But even as Canadians view their country's economic condition in a favorable light, the Nielsen researcher said that they will not return to their old buying habits anytime soon. "There is what we call a new normal," he said.

He explained that during the recession, consumers frequented stores less often but spent more each trip. This equated to an increase in spending at discount and clubstore operations. These trends started before the recession, Mr. Allison said, and will continue after it. He added that during the recession, retailers tried to increase sales through huge discounts and promotions. Consumers now have grown accustomed to buying products on sale, and they will continue to do so. In 2007, one-quarter of all food items were sold at a discounted price; in 2009, that number rose to 43 percent.

During the recession, niche and convenience stores took the biggest hit, with large discounters at the opposite end of the scale, Mr. Allison said. As consumers look ahead, they do expect to spend more money on produce and meats. This bodes well for the fresh food industries. Consumers admit that they cut back on these items when times were tough, but they look forward to increasing their spending and returning to pre-recession habits on these items. That contrasts with products such as paper goods, where consumers learned how to save (buy in bulk and on sale) during the recession, and they are indicating no desire to change that habit as the recession ends.

Mr. Allison also noted that the face of the discount shopper has changed. The fastest growing segment in the discount demographic is people who are relatively well off. Those making in excess of $75,000 and continuing well into a six-figure income discovered discount operations during the recession, and are indicating that they will continue to shop those venues. Consumers are buying more products at these places, which does not bode particularly well for innovative suppliers. The discounters, he said, tend not to be innovative but rather offer deep discount on the big traffic-generating items. If fewer people are shopping the specialty stores where most of the innovation takes place, it stands to reason that there will be less innovation in the area of new products.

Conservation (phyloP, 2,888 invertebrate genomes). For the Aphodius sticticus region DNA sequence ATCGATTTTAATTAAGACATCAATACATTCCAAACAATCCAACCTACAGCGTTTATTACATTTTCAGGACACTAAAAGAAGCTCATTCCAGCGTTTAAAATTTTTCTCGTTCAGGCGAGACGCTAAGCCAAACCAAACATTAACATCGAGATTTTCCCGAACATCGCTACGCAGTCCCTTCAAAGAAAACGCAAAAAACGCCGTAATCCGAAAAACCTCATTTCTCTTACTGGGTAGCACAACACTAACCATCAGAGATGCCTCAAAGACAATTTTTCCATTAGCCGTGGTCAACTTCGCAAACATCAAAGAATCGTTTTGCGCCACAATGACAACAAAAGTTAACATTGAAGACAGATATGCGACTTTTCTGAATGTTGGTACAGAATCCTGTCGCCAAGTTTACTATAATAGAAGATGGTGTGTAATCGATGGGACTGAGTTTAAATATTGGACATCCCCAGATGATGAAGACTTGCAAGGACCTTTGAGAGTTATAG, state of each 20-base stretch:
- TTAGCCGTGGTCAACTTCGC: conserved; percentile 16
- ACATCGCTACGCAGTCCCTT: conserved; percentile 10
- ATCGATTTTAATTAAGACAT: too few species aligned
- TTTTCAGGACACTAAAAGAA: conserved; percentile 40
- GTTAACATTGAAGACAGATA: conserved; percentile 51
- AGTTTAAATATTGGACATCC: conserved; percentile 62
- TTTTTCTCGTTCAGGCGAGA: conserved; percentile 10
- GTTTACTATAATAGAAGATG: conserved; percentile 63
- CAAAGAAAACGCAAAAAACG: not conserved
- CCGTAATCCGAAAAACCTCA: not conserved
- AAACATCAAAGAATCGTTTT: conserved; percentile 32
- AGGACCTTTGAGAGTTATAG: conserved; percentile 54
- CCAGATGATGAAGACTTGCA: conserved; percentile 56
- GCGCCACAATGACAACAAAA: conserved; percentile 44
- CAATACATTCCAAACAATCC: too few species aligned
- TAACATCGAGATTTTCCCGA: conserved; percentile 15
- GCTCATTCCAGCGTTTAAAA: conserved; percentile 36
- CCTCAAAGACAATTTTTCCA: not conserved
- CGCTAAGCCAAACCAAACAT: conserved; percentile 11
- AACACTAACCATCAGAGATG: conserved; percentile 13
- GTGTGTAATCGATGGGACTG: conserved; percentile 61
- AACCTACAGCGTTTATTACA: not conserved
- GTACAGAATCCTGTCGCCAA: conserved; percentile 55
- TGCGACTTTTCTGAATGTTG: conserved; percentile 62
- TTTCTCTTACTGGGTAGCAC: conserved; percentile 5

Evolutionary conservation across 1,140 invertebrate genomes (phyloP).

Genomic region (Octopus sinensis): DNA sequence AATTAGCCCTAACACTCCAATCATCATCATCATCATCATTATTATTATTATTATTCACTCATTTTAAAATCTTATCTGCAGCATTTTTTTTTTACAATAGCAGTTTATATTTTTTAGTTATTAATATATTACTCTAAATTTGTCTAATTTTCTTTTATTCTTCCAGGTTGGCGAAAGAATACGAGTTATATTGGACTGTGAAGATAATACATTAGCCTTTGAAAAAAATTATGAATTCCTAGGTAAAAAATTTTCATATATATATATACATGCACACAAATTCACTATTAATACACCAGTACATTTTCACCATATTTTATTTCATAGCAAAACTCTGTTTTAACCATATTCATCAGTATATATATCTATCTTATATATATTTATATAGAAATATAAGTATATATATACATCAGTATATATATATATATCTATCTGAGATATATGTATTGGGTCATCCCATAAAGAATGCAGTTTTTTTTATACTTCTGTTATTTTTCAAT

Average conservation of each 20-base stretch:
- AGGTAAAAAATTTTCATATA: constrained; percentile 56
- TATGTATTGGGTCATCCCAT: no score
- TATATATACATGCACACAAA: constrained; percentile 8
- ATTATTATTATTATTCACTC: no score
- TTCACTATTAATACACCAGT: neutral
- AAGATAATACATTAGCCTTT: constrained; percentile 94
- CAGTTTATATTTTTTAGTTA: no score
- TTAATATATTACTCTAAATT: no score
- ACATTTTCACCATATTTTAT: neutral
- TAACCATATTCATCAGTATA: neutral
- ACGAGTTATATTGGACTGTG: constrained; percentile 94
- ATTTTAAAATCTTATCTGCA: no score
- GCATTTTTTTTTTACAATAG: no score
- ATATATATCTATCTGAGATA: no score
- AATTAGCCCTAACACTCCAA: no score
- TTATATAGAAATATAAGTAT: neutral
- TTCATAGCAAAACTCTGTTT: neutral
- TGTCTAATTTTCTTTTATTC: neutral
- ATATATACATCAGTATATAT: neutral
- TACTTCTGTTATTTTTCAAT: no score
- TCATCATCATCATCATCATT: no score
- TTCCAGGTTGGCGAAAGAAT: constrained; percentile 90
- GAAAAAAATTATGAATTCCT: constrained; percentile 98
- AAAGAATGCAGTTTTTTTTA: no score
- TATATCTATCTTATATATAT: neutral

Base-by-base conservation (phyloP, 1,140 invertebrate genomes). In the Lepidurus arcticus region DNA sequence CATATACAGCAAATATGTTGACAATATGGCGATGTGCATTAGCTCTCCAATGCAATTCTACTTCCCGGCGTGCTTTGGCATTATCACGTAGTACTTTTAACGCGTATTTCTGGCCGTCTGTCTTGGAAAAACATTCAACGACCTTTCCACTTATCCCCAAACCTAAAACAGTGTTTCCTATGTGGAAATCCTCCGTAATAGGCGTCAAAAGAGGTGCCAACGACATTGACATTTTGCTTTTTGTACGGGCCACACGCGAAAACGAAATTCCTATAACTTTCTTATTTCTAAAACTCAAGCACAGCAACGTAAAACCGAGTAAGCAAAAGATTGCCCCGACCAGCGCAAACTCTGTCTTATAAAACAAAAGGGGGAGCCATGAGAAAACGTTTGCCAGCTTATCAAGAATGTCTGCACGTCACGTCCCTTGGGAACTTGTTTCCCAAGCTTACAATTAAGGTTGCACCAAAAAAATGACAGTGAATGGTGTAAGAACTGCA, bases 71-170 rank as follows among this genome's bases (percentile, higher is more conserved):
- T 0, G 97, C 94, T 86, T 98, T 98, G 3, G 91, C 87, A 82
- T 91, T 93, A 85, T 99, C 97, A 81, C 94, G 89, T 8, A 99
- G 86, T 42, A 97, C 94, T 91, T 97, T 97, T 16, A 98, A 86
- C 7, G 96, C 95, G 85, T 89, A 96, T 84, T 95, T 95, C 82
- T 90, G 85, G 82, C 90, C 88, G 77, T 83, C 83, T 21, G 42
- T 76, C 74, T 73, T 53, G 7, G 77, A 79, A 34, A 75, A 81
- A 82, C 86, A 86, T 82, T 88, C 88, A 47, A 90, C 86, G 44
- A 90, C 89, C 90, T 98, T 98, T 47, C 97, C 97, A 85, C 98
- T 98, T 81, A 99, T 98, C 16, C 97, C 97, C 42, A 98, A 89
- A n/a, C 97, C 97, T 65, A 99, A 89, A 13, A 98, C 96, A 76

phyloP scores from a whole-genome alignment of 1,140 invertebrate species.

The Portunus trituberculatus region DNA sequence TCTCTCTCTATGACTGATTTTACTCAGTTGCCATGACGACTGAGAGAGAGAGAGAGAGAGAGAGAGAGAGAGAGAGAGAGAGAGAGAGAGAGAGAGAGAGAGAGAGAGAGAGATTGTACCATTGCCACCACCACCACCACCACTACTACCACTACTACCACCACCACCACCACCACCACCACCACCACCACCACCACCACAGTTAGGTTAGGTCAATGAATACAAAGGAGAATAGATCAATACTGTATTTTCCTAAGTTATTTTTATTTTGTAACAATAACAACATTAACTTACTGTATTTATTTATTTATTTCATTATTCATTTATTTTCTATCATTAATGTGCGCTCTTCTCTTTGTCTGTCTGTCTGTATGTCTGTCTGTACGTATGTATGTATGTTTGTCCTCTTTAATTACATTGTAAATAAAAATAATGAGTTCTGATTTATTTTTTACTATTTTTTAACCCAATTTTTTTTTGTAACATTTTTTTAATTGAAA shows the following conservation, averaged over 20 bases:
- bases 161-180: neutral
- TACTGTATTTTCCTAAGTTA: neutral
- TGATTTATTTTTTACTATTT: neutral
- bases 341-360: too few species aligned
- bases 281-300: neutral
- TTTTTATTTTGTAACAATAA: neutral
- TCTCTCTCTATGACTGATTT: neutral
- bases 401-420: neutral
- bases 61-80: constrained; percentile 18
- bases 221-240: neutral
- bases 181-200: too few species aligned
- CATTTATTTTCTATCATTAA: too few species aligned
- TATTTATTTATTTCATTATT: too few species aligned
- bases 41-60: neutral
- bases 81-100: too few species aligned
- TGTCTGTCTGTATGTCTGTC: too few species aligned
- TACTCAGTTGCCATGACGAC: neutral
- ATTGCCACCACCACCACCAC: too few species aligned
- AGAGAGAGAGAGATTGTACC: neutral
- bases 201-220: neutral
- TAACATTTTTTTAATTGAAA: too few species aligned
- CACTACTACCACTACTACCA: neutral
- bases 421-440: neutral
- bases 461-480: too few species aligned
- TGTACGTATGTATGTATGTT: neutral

But Mr. Allison did confirm the longstanding belief that "produce is a traffic builder." Produce is one of the items that brings consumers into the stores. Speaking specifically about fruit, Mr. Allison listed the hottest items as persimmons (because of the significant population growth of Asians in Canada), cherries, avocados, kiwifruit and berries. In his "what's not hot" category, he named limes, figs, nectarines, papayas and plums. In the vegetable category, artichokes, okra, kale, ginger and yams are the items with the greatest percentage growth, while turnips, beans and bagged salad took a hit, according to the Nielsen scan data.

All in all, he gave audience members the good news that they should expect a sales growth rate in the food category that is higher than average for the balance of 2010.

(Additional coverage and photos of the CPMA convention and trade show appear in the May 24, 2010, issue of The Produce News.)